Crystal structure of 15-hydroxyprostaglandin dehydrogenase type1, complexed with NAD+
[PGDH_HUMAN] Defects in HPGD are the cause of hypertrophic osteoarthropathy, primary, autosomal recessive, type 1 (PHOAR1) [MIM:259100]. A disease characterized by digital clubbing, periostosis, acroosteolysis, painful joint enlargement, and variable features of pachydermia that include thickened facial skin and a thickened scalp. Other developmental anomalies include delayed closure of the cranial sutures and congenital heart disease. Defects in HPGD are the cause of cranioosteoarthropathy (COA) [MIM:259100]. A form of osterarthropathy characterized by swelling of the joints, digital clubbing, hyperhidrosis, delayed closure of the fontanels, periostosis, and variable patent ductus arteriosus. Pachydermia is not a prominent feature. Defects in HPGD are a cause of isolated congenital nail clubbing (ICNC) [MIM:119900]; also called clubbing of digits or hereditary acropachy. ICNC is a rare genodermatosis characterized by enlargement of the nail plate and terminal segments of the fingers and toes, resulting from proliferation of the connective tissues between the nail matrix and the distal phalanx. It is usually symmetrical and bilateral (in some cases unilateral). In nail clubbing usually the distal end of the nail matrix is relatively high compared to the proximal end, while the nail plate is complete but its dimensions and diameter more or less vary in comparison to normal. There may be different fingers and toes involved to varying degrees. Some fingers or toes are spared, but the thumbs are almost always involved.
[PGDH_HUMAN] Prostaglandin inactivation. Contributes to the regulation of events that are under the control of prostaglandin levels. Catalyzes the NAD-dependent dehydrogenation of lipoxin A4 to form 15-oxo-lipoxin A4. Inhibits in vivo proliferation of colon cancer cells.  
Publication Abstract from PubMed
BACKGROUND: 15-hydroxyprostaglandin dehydrogenase (15-PGDH, EC 18.104.22.168) is the key enzyme for the inactivation of prostaglandins, regulating processes such as inflammation or proliferation. The anabolic pathways of prostaglandins, especially with respect to regulation of the cyclooxygenase (COX) enzymes have been studied in detail; however, little is known about downstream events including functional interaction of prostaglandin-processing and -metabolizing enzymes. High-affinity probes for 15-PGDH will, therefore, represent important tools for further studies. PRINCIPAL FINDINGS: To identify novel high-affinity inhibitors of 15-PGDH we performed a quantitative high-throughput screen (qHTS) by testing >160 thousand compounds in a concentration-response format and identified compounds that act as noncompetitive inhibitors as well as a competitive inhibitor, with nanomolar affinity. Both types of inhibitors caused strong thermal stabilization of the enzyme, with cofactor dependencies correlating with their mechanism of action. We solved the structure of human 15-PGDH and explored the binding modes of the inhibitors to the enzyme in silico. We found binding modes that are consistent with the observed mechanisms of action. CONCLUSIONS: Low cross-reactivity in screens of over 320 targets, including three other human dehydrogenases/reductases, suggest selectivity of the present inhibitors for 15-PGDH. The high potencies and different mechanisms of action of these chemotypes make them a useful set of complementary chemical probes for functional studies of prostaglandin-signaling pathways. ENHANCED VERSION: This article can also be viewed as an enhanced version in which the text of the article is integrated with interactive 3D representations and animated transitions. Please note that a web plugin is required to access this enhanced functionality. Instructions for the installation and use of the web plugin are available in Text S2.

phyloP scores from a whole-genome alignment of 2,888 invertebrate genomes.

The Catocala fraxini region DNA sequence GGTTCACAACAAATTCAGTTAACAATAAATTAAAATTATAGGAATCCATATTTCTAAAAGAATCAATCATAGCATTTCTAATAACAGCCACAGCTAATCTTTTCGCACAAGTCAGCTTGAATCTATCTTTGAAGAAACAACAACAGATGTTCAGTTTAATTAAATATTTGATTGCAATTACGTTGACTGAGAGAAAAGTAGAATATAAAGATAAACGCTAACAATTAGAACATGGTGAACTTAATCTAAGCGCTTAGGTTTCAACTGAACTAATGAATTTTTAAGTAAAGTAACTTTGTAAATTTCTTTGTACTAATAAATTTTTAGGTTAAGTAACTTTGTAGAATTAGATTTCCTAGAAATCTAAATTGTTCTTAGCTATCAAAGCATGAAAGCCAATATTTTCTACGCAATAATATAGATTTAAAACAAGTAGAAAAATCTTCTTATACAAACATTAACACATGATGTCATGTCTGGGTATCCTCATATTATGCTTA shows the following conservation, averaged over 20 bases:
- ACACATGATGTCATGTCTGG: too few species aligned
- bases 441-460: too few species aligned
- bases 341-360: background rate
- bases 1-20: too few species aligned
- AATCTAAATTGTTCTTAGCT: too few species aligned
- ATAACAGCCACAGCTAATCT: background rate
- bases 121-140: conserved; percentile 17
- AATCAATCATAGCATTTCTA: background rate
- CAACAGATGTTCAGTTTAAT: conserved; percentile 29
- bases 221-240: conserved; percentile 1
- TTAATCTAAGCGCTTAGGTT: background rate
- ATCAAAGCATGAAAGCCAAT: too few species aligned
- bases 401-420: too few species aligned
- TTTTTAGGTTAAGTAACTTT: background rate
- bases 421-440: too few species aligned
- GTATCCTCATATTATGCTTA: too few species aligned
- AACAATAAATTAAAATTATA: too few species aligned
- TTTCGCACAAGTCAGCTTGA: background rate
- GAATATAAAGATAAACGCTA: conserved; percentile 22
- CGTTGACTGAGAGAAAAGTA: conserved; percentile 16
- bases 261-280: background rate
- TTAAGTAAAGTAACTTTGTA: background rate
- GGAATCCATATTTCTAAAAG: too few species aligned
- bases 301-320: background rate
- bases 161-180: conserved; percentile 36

High-Affinity Inhibitors of Human NAD-Dependent 15-Hydroxyprostaglandin Dehydrogenase: Mechanisms of Inhibition and Structure-Activity Relationships.,Niesen FH, Schultz L, Jadhav A, Bhatia C, Guo K, Maloney DJ, Pilka ES, Wang M, Oppermann U, Heightman TD, Simeonov A PLoS One. 2010 Nov 2;5(11):e13719. PMID:21072165
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